The Best InsurTech May not be InsurTech

By Jannat Shah Rajan
Venture Capital Investor, AXA Strategic Ventures
InsurTech is broader than meets the eye, or proper noun in this
case! Some might like to segment InsurTech from FinTech, and
perhaps rightly so – FinTech has been associated thus far with
banking activity: payments and foreign exchange has certainly
evolved in the past two decades, during which time it is fair to say
that InsurTech was neither a buzzword, nor was there much by way
of advancement in the insurance industry. A wave of comparison
websites emerged in the early 2000s,1 as did strong niche non-life
insurance brands such as Direct Line in 1991, followed by esure
and Churchill in the UK, but none of this propelled the industry –
price comparison and competition (all else remaining equal) could
only lead to compressed combined ratios and compromised
bottom-line performance, industry-wide. But for me, “financial
institutions” encompass insurance companies since insurance
is a financial arrangement, and naturally includes banks, asset
and wealth managers, and all other participants in the financial
industry. And so, for me, InsurTech, is a subset of FinTech, but
we should be clear on what InsurTech literally means. It’s about
solving the problems of the US$5 trillion insurance industry2 and
innovating for the future of the industry. InsurTech players can
either be directly active in the industry, or can equally provide
services in and around it that make the experience of insurance
a better one, not just for the customers but also for the providers.
Banking kicked off its digital revolution first, but a deposit-taking
institution has not nearly as many concerns as one who prices and
takes on risk.
The Problems and Challenges of
the Insurance Industry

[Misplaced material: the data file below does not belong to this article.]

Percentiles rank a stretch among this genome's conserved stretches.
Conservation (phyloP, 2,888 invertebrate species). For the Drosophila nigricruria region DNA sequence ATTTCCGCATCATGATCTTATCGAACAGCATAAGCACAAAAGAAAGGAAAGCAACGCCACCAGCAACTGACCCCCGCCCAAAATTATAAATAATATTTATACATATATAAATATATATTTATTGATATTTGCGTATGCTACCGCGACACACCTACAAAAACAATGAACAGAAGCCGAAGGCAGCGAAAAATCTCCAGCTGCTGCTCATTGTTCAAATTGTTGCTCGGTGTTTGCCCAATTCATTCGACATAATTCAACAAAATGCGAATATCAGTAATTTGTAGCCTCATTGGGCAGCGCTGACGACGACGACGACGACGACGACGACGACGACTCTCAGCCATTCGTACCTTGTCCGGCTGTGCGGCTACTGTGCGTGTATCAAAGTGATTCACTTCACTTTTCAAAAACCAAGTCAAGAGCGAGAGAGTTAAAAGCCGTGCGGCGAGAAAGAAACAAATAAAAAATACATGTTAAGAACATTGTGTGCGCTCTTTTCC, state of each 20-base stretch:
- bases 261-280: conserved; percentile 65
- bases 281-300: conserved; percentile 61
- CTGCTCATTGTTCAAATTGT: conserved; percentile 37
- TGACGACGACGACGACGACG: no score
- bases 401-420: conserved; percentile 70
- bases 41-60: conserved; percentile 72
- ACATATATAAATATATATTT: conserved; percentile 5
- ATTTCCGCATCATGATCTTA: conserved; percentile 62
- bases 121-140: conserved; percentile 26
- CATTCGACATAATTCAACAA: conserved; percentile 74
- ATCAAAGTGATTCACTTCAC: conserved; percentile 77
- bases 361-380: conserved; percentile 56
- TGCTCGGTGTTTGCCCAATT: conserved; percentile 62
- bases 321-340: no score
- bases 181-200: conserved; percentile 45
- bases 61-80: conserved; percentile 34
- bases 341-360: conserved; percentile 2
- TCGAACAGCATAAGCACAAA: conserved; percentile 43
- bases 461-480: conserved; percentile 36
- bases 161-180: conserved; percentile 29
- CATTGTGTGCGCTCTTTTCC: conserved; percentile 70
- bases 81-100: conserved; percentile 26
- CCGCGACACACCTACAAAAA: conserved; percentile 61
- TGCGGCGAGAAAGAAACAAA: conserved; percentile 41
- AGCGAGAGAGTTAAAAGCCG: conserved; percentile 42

The insurance industry is ripe for disruption and ready for
evolution for a variety of reasons: consumer expectations, legacy
systems, demographic changes, and – at least on a non-life
and health basis – changes in consumer behaviour with respect
to underlying assets. The new generation is moving away
from asset ownership and the advent of customer-to-customer
(C2C) marketplace models is enabling this. Even changes in
the way people work means that remuneration and benefits are
changing. There are numerous places in the value chain where
technology can have an effect including: distribution, pricing and
underwriting, big data for better risk models, claims handling, and
reinsurance.
Incumbents and newcomers have an interesting dynamic in
the insurance sector. While, in other industries, technological
advance and new business models leapfrog and displace
respective incumbents as the product or solution of choice,
for example, entertainment streaming versus DVDs and
VHS, the same thing does not happen in the insurance sector.
Why? The regulatory environment is certainly a protective
moat for top-tier insurers and a barrier to entry for InsurTech
newcomers. To be a full-stack insurer, meaning one that does it
all – the customer acquisition, the risk pricing, the underwriting,
the claims processing – one needs to be backed by a balance
sheet of regulatory capital. This cannot be built up overnight,
but there are plenty of incumbents with the necessary capital
that has been built up patiently over decades, even centuries.
Incumbents are the best testing ground for new InsurTech
propositions – they already have the capital and reserves,
industry access and know-how, and a customer base that they
are looking to retain.

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